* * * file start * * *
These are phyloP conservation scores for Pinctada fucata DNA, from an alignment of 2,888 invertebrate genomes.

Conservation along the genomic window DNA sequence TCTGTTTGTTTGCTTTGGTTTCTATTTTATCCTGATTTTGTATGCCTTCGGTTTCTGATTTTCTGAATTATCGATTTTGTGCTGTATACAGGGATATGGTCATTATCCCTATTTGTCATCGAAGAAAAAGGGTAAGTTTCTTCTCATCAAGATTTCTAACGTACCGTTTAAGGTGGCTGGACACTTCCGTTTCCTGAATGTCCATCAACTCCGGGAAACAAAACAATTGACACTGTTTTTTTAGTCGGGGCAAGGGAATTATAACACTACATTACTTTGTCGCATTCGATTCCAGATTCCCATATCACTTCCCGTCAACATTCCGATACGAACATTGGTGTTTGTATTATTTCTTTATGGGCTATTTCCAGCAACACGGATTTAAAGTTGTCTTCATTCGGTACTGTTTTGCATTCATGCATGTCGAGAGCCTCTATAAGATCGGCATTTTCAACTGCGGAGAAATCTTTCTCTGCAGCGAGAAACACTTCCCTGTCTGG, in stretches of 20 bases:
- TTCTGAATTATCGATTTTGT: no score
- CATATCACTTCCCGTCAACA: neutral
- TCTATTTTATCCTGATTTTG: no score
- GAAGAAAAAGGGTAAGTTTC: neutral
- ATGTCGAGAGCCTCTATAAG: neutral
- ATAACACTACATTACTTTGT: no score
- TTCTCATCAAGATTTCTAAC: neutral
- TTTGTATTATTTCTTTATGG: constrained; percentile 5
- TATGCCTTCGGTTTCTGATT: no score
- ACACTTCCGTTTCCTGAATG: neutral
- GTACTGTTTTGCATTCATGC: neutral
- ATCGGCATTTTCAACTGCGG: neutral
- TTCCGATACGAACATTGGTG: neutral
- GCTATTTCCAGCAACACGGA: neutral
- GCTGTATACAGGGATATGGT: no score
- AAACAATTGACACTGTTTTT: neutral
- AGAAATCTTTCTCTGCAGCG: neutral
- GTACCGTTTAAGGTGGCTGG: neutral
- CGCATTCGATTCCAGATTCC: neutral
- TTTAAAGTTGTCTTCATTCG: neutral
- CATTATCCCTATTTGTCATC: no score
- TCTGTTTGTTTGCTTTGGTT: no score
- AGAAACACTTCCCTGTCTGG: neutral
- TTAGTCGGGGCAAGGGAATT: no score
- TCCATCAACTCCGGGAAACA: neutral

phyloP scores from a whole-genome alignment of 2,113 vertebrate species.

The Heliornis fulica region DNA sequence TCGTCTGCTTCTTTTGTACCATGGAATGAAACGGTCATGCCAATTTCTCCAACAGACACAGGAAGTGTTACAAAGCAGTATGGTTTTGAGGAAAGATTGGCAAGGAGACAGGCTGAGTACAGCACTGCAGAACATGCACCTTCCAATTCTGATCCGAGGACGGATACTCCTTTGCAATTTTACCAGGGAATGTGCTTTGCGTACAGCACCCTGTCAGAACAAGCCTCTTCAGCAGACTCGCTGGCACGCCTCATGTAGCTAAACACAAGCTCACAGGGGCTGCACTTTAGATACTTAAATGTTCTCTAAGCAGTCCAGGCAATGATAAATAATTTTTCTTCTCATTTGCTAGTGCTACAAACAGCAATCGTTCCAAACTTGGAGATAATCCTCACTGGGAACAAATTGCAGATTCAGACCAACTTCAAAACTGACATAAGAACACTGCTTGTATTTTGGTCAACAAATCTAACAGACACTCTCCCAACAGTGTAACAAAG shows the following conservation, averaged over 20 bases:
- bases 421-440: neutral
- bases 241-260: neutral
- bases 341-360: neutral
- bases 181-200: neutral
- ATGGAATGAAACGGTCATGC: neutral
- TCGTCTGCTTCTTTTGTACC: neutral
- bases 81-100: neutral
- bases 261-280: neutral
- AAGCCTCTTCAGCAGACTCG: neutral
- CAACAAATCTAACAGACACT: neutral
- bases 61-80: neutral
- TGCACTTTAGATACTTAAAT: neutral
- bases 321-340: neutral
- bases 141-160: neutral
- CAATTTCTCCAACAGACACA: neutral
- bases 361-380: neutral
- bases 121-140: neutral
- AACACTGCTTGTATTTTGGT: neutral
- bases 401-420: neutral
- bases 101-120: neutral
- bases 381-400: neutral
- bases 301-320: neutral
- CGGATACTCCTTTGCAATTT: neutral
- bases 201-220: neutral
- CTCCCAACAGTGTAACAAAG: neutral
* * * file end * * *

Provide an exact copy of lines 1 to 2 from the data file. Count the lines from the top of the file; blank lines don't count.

These are phyloP conservation scores for Pinctada fucata DNA, from an alignment of 2,888 invertebrate genomes.

Conservation along the genomic window DNA sequence TCTGTTTGTTTGCTTTGGTTTCTATTTTATCCTGATTTTGTATGCCTTCGGTTTCTGATTTTCTGAATTATCGATTTTGTGCTGTATACAGGGATATGGTCATTATCCCTATTTGTCATCGAAGAAAAAGGGTAAGTTTCTTCTCATCAAGATTTCTAACGTACCGTTTAAGGTGGCTGGACACTTCCGTTTCCTGAATGTCCATCAACTCCGGGAAACAAAACAATTGACACTGTTTTTTTAGTCGGGGCAAGGGAATTATAACACTACATTACTTTGTCGCATTCGATTCCAGATTCCCATATCACTTCCCGTCAACATTCCGATACGAACATTGGTGTTTGTATTATTTCTTTATGGGCTATTTCCAGCAACACGGATTTAAAGTTGTCTTCATTCGGTACTGTTTTGCATTCATGCATGTCGAGAGCCTCTATAAGATCGGCATTTTCAACTGCGGAGAAATCTTTCTCTGCAGCGAGAAACACTTCCCTGTCTGG, in stretches of 20 bases: